In an attempt to mix things up a bit, I resolved last year to introduce more fish (sustainable, low mercury varieties) into our weekly meal rotations. The problem is, though, I have even less expertise when it comes to cooking fish than I did when I started eating chicken again. For some reason, fish really intimidates me. It could have something to do with the time my husband and I went to dinner with our friends Guy and Kym to this fancy-pants restaurant in Berkeley,CA. Kym, who is a worldly sort, ordered a fish entree. When her dinner arrived it looked as if it were poised to swim upstream. On the plate was no mere fillet—it was the whole fish, complete with scales and eyes. So, Kym, my well-traveled friend, sent the plate back in horror and ordered something else. The way I see it, if Kym couldn’t handle fish, then I’m really in the deep end. Maybe the key is to not attempt to eat or to cook a fish that’s staring you down.
I know that to most people, the idea of watching an online tutorial to learn how to do something wouldn’t exactly make their list of ways to spend their free time. But to me, an admitted crafty addict, I consider it pure bliss.
That’s why I’m so excited about one of the gifts I just received for my birthday: a gift card to Craftsy! OMG, there are so many options. I could learn how to make cheese, marmalade, or how to upcycle yardsale furniture. And I just might take ALL of these classes at some point in the future. I mean, how cool would it be to be able to say you make your own cheese? Just imagine your next dinner party, “Oh, this brie? Just something I whipped up myself.”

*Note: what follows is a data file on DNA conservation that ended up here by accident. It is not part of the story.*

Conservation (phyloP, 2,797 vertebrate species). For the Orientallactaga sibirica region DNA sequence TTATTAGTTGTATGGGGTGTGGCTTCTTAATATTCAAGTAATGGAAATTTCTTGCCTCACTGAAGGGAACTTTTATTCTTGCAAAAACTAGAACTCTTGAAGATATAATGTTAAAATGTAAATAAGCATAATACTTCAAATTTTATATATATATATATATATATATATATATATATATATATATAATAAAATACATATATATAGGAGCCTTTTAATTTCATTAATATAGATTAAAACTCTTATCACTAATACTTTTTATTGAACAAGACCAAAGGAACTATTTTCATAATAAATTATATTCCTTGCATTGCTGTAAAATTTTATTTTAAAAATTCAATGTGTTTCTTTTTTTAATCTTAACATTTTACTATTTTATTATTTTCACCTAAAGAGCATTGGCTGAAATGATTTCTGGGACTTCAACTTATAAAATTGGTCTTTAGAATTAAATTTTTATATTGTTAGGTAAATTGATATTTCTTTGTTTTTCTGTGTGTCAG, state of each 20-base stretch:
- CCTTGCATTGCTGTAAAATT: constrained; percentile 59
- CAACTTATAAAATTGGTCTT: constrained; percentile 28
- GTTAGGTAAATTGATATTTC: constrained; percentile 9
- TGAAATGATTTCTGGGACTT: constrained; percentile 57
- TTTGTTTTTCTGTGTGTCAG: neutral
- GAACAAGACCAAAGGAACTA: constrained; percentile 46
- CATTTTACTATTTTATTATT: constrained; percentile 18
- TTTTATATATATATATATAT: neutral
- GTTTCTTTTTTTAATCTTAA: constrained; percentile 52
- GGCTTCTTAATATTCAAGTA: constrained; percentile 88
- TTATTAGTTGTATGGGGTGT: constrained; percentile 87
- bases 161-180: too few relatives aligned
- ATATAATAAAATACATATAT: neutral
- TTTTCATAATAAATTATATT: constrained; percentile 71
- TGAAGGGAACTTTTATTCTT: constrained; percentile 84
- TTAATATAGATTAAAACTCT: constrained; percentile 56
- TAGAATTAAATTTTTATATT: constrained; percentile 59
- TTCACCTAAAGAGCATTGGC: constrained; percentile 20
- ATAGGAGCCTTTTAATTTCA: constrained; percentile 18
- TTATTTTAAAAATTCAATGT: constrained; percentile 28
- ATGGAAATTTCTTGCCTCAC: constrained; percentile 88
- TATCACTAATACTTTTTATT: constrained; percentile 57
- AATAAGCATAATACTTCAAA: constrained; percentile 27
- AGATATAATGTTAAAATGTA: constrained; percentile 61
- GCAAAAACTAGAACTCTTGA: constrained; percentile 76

But after perusing the catalog of potential classes, I’ve decided to tackle Sew Retro Perfect Bombshell Dress. Although I’ve been sewing things like doll clothes and tote bags, I haven’t yet been able to make anything that had to actually fit someone. A few years ago I tried making a dress for my daughter. Although I was proud of the final product (because it was my first time attempting an invisible zipper), it wasn’t without flaws. And it didn’t fit. Soon after, I gave it away at a children’s clothing swap. While I was bummed that my daughter couldn’t wear it, I was so pleased to know that at least someone could.
Slide the TP on a bat for easy carrying up the stairs!
Something I’ve realized about having three children is that your workload definitely increases. More people in a house means more messes to clean up, more laundry to do, more groceries to buy. Don’t get me wrong, it definitely means more joy, too. I wouldn’t trade any member of my household for a clean bathroom. At least not on most days. Right now one of my biggest challenges is how to get what I need done on a daily basis, still have quality FUN time with the family, and take care of myself at the same time.
This predicament reminds me of some wisdom one of my college professors once shared with our class. When you’re trying to churn out [INSERT PROJECT NAME HERE] you need to make some compromises. It’s not possible to get everything done on time, under budget, and have it be of superior quality. At least not for mere mortals. You can get it done fast, you can do it on the cheap, and you can produce high-caliber stuff—but the rub is, you can only pick two of those at a time. If you want something done quickly, you’re going to pay top dollar for it. If you want to save money and do it on the cheap, your [INSERT PROJECT NAME HERE] probably won’t earn rave reviews.